Most of the students (91.2%) reported that they are aware of standard isolation precautions, and although self-reported awareness and actual knowledge and application may differ in students, this percentage is much higher than the self-reported rate among students in Qatar (48.4%) . The finding consolidates this disparity between self-reported awareness and medical students' knowledge; fewer medical students reported correct responses to specific questions in hand hygiene, transmission of communicable diseases, and infection control measures.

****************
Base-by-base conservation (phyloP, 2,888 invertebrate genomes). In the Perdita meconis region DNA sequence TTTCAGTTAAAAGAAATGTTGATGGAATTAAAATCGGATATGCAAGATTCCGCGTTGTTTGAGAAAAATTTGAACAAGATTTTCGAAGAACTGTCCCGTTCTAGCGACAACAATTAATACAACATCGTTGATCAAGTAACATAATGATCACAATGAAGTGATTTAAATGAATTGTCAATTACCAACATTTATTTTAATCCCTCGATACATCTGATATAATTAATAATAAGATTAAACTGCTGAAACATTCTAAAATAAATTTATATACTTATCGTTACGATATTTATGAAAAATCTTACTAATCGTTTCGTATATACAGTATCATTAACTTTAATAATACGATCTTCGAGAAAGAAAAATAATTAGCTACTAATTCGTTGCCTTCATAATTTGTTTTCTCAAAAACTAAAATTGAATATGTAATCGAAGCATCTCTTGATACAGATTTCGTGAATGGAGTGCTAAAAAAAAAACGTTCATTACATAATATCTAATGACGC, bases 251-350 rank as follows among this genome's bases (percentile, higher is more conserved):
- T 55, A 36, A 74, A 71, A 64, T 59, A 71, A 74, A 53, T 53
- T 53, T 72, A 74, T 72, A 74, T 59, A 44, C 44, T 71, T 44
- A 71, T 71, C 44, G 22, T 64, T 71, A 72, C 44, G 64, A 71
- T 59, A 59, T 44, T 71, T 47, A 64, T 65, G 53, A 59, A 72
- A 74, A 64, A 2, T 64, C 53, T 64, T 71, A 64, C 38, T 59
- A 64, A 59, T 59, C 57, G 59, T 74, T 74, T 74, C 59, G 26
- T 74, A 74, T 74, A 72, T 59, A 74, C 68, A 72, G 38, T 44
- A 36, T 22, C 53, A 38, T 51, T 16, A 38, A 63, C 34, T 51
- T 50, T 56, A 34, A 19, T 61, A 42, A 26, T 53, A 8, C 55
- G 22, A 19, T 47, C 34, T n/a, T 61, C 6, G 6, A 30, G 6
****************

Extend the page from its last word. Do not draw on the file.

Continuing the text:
Additionally, the timing during which this study is conducted is critical as the current COVID-19 pandemic should positively influence the knowledge and attitudes toward IPC measures among the population, especially healthcare-related personnel . However, students still had several misconceptions regarding N95 masks and hand hygiene, while better knowledge was reported regarding respiratory hygiene, cough etiquette, and transmission of infections through hospital attire.
About one-third of the students reported not being exposed to hand hygiene training and that hand hygiene is not embedded in their clinical training. Nevertheless, most of the students (92.7%) claimed to have sufficient knowledge about hand hygiene, which is comparable to a medical student in Qatar , and slightly lower compared to findings among nursing students in Ireland16, considering that nearly all of their students (99%) have received hand hygiene training.